Which team will be the most surprising playoff entry?
Points to Frank for SUNY-Maritime and Adam for Chapman.
Which team that didn't make the 2018 playoffs will go furthest in 2019?
Three of us picked St. Thomas, which fell short of the postseason once again. Three others correctly predicted playoff teams, but only Central (Ryan) and Wesley (Pat) won their first round games.
Will a non-purple team play in the Stagg Bowl?
Only Pat had the foresight to correctly predict a non-purple power would play in Shenandoah.
Who will reach the national semifinals?
But, Pat thought that team would be St. John’s. This was by far our worst year for predicting the final four, as nobody got more than one correct. Adam had Muhlenberg and Ryan had North Central, while everyone else had UW-Whitewater.
Who will win the national title?
We got this one wrong, and weren’t really even close.
Which 2018 playoff team will have the worst fall-off, record-wise?
Trine went 5-5. RPI finished 6-5. Both won 10 games in 2018. Points to Greg and Ryan.
Which team will have the best improvement over its 2018 record?
Hendrix improved from 2-8 to 7-3. Huntingdon improved from 4-5 to 8-4, including a playoff win. A point to Greg and half a point to Adam.
Who will be the D3football.com offensive & defensive players of the year?
Points to Ryan for predicting Broc Rutter. Kudos to all of us for predicting eventual All-Americans in all but one spot.
Which of these quarterbacks will throw for the most yards in 2019: Joe Germinerio, Jason Hellwig, Wahid Nabi?
Greg predicted that Germinerio would thrive in a revamped Ithaca offense, and he was right.
Which quarterback will lead Division III in passing yards per game?
Jackson Erdmann, at 360 per. Ryan got this one right and surprisingly none of the other QBs predicted finished in the top five.
Who will win the NACC?
Adam, Keith, and Pat had a good feeling about Don Beebe’s first season leading Aurora. They were proved prescient.
How much will St. Thomas beat St. Olaf, Hamline, Carleton and Augsburg by?
The under won in this case, as the total was 161. Our closest guess was 180, by Frank.
How many Centennial Conference teams finish with eight or more wins?
Muhlenberg, Susquehanna, and Johns Hopkins each finished with eight or more wins. Greg, Ryan, and Keith got this one right.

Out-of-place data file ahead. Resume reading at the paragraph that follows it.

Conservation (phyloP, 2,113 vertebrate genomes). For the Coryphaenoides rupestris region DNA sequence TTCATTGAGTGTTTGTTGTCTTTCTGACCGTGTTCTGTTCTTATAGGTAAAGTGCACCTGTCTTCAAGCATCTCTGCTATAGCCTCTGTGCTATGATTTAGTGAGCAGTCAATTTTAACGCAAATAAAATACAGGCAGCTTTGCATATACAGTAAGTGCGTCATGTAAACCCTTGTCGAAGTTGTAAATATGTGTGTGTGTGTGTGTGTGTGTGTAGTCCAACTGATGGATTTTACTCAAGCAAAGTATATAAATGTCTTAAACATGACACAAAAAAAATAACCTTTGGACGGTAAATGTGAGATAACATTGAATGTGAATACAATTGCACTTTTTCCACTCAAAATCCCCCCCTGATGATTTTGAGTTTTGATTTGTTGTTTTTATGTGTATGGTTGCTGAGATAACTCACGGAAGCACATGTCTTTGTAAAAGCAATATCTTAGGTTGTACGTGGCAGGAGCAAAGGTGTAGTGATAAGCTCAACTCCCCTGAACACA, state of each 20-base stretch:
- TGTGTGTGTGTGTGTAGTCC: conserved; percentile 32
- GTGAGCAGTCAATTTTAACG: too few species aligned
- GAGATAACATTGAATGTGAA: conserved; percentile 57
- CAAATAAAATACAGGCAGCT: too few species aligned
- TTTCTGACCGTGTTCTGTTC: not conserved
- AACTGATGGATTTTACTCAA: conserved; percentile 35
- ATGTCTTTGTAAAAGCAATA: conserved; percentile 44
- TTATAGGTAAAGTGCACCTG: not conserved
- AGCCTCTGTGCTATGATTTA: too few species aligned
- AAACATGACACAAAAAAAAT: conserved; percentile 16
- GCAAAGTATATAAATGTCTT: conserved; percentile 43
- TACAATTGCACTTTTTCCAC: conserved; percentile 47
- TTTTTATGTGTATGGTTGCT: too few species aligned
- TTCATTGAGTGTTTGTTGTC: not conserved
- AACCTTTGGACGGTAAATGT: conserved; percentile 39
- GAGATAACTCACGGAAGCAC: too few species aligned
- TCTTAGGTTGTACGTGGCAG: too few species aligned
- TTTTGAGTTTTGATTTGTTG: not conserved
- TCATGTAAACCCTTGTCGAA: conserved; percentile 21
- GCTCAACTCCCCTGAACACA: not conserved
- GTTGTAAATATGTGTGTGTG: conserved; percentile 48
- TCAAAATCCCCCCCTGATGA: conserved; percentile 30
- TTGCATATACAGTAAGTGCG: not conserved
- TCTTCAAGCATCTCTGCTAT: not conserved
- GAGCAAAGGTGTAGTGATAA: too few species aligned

Rank the teams entering new conferences in order by their conference finish.
We all underestimated Southern Virginia’s ODAC debut. The Knights won two conference games and finished 4-6 overall, but are on the move again. Southern Virginia’s stint in the ODAC will be brief, as the Knights are headed to the USA South in 2021.
Which conference will have more teams win playoff games, the OAC or MIAC?
Well, we all correctly predicted the MIAC would win the most playoff games, but both conferences surprisingly only had one team participating in the tournament.
What will be the most surprising upset of the season?
Nobody called this one, but Keith came close, as Wesley needed to score 14 unanswered fourth quarter points, including the game-winning field goal with two seconds left, to survive Endicott’s upset bid.
Offseason?! What offseason?
The coaching carousel continues to turn, with recent hires that could set up the next decade of Division III football.
Mount Union quickly named Geoff Dartt as the heir to the Kehres legacy. More big decisions loom, as Wheaton still must hire Swider’s successor.
We will continue to update the coaching moves and introduce you to coaches new and old with in-depth interviews in the monthly Around the Nation podcast.
St. John’s offensive lineman Ben Bartch is working hard to become the next D-III player to be drafted by the NFL. He and others, such as Berry wide receiver Mason Kinsey, will surely get a shot this spring at least in a training camp. The XFL returns in 2020 with several D-III alums spread across the league’s rosters.
Finally, a huge thank you to all of the players, coaches, and sports information directors who contribute so much to this site each year. The 2019 season was full of exciting storylines, and 2020 is shaping up to be even more fun. Thanks for reading and enjoy 2020!
Adam Turer graduated in 2006 from Washington and Lee University, where he was a two-year starter at free safety. He lives in Cincinnati and covers area high school sports in addition to his full-time job as an attorney. Adam has contributed to D3football.com since 2007 and is in his third season writing Around the Nation after spending four seasons writing Around the Mid-Atlantic.2014-2015 columnist: Ryan Tipps.
2001-2013 columnist: Keith McMillan.